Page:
“It feels really good,” Barnard said. “Today was really tough for me because I woke up with really bad stomach cramps this morning so it was a real mental and physical battle to get myself out there and challenge myself to come through on top with a race or two to spare. It was hard for me to hike and keep pushing through but it’s a good feeling to have won.”

Barnard put some serious work in earlier this year knowing that this event would be his peak regatta of the summer. “It was a struggle over in Europe,” he said, “I went over there to get fitter and better, and it definitely paid off to win this event.

Barnard will go home to California to do some coaching over the rest of summer and looks forward to the next event in Kingston, Ontario (Canada). “I’ll be seeing a lot of the same guys there, but definitely for the next few weeks I’ll be resting the body.”

Derick Vranizan took second place with 35 points, and in third was Robert Davis with 43 points. Vranizan acknowledged the competition was tough, “Chris sailed an excellent regatta. It wasn’t typical Gorge conditions for most of the week unfortunately. We didn’t have the big wind until today but I had fun, it was a good event, really well run. CGRA did a great job, as always. I love coming down here so I’m looking forward to the next one.”

While a win would have been nice for 25-year old Vranizan, he recognized that he needs more time in the boat, “I haven’t been in the boat much in the last six months as I’ve been taking care of more real world priorities, so more training would have helped. Otherwise it’s just small stuff really. When it comes to start sailing again, it’ll be full on!”


12-year old Ford McCann said he was “worn” when he got off the water after he won his fleet, finishing with 17 points. He certainly worked for his victory, putting on a great performance to take first in the 4.7. “I hiked really hard and focused on getting to where the current would lift you up the course. Patrick (Shanahan) was great competition also.”

Shanahan finished second with 27 points, and Parker Hughes was third with 49 points.

Racing was closest in the Radial fleet, with Isabella Bertold finishing in first with 28 points, Al Clark in second with 31 points (the 52-year old won 2 races and scored a 4th today), while Mateo Vargus finished in third with 38 points.


Jacques Kerrest (Potomac River Sailing Assocation), a Laser master who wouldn’t divulge his age other than to say he was old enough to be on Medicare - rumor is that he was the oldest sailor participating - thoroughly enjoyed the event, “Racing was wonderful, good wind, sunny much of the time. The competition was fantastic. The wind and current make this a challenging place to sail. But also, the competition - these are the best Laser sailors in North America.”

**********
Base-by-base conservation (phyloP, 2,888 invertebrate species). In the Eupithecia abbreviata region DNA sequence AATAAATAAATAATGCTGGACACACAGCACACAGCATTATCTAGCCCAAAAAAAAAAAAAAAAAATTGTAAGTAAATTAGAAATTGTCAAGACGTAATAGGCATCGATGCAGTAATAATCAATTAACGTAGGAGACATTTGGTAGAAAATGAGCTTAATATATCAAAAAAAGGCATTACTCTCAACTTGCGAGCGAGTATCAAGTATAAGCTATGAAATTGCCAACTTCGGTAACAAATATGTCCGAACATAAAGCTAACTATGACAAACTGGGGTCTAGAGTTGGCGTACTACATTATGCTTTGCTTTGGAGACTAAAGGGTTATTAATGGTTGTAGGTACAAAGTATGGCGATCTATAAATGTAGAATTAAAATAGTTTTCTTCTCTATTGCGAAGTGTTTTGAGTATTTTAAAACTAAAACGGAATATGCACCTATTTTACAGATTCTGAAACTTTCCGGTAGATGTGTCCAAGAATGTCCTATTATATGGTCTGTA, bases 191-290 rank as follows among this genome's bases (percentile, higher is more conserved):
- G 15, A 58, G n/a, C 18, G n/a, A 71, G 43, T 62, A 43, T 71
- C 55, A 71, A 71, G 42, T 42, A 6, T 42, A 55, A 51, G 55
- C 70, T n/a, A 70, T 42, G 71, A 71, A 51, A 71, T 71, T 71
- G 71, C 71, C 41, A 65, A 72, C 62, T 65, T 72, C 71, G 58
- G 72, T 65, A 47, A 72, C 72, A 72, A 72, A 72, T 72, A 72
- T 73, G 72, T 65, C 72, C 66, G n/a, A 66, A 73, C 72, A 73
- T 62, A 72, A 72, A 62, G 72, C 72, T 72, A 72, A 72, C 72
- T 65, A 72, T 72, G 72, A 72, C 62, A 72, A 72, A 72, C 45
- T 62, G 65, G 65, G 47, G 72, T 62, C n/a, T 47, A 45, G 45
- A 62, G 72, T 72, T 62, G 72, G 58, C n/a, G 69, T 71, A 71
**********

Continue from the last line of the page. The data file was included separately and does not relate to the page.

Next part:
Final Top Five Laser Standard:
1. Chris Barnard (sail #194180), Newport Harbor YC, 23 pts
2. Derick Vranizan (sail #196842), Seattle YC, 35 pts
3. Robert Davis, (sail #200610), Kingston YC/RCYC, 43 pts
4. Alexander Heinzemann (sail # 197160) Royal Van YC, 50 pts
5. Eric Bowers (sail #199761), Minnetonka YC, 55 pts

Final Top Five Laser 4.7:
1. Ford McCann (sail #199339), TCYC, 17 pts
2. Patrick Shanahan (sail #199169), St Petersburg YC, 27 pts
3. Parker Hughes (sail #182342), TCYC, 49 pts
4. Daniel Kendrick (sail #181884), Houston YC, 63 pts
5. Nate Clemett (sail # 174980), SYC, 65 pts

Final Top Five Laser Radial:
1. Isabella Bertold (sail #198385), R Van YC, 28 pts
2. Al Clark, (sail # 197053), R Van YC, 31 pts
3. Mateo Vargas (sail # 194551), St Petersburg YC/Stanford, 38 pts
4. Malcom Lamphere (sail # 199796), Lake Geneva YC, 39 pts
5. Christine Nevill (sail # 199535), ILCA, 65 pts

Event website: http://www.laser.org/index.php?option=com_helios&view=ShowEvent&eID=2327

ABOUT COLUMBIA GORGE RACING ASSOCIATION
Based in Cascade Locks, Oregon, CGRA has been promoting small boat sailing events in the Gorge since 1996. Today, CGRA enjoys a reputation for excellence in regatta management and continues to host a growing number of premiere one-design regattas, national, North American, and world championships. Over the last 15 years, we have hosted more than 50 major competitions. As participation grows for sailing in the Columbia River Gorge, the CGRA is expanding its efforts to support the overwhelming interest. Thanks to individual and corporate generosity, we hope to add equipment, staff, volunteers, and other resources. To volunteer or contribute, please visit: http://www.cgra.org/Support_us.htm.

Pics:
1. Chris Barnard
2. Derick Vranizan
3. Ford McCann
4. The "French" Masters - Jacques Kerrest (R) & "JB" (L)

FINALLY…GORGE-LIKE CONDITIONS FOR LASER SAILORS

Four races were sailed on Saturday on Day 3 of the Laser North Americans, under warm sunny skies and a breeze that built to a steady 21 knots. Sailing families suntanned and swam in the Columbia River with a great view to the racecourse as 170+ Lasers whipped around a challenging course.

The leaders in each fleet have consolidated their positions and look good going into the final on Sunday. Scoring two bullets and two second places again today with a 13 point lead, 21-year old Chris Barnard, from Newport Beach, Calif., finally had a big smile on his face after racing today, very satisfied with his first place but knows there’s still more racing. (You have to catch him after racing to chat to him as he’s just too focused on racing to talk in the mornings, at least that’s what his buddies told me).

“I’m definitely pleased tactically and strategy-wise playing the first beats, staying conservative and making sure I’m in the race. Downwind I’m staying aggressive and using my speed to make my gains, I’m hiking hard and just keep working hard. We’ve still got a few more races left and so I’m just sailing as hard as I can,” Barnard said.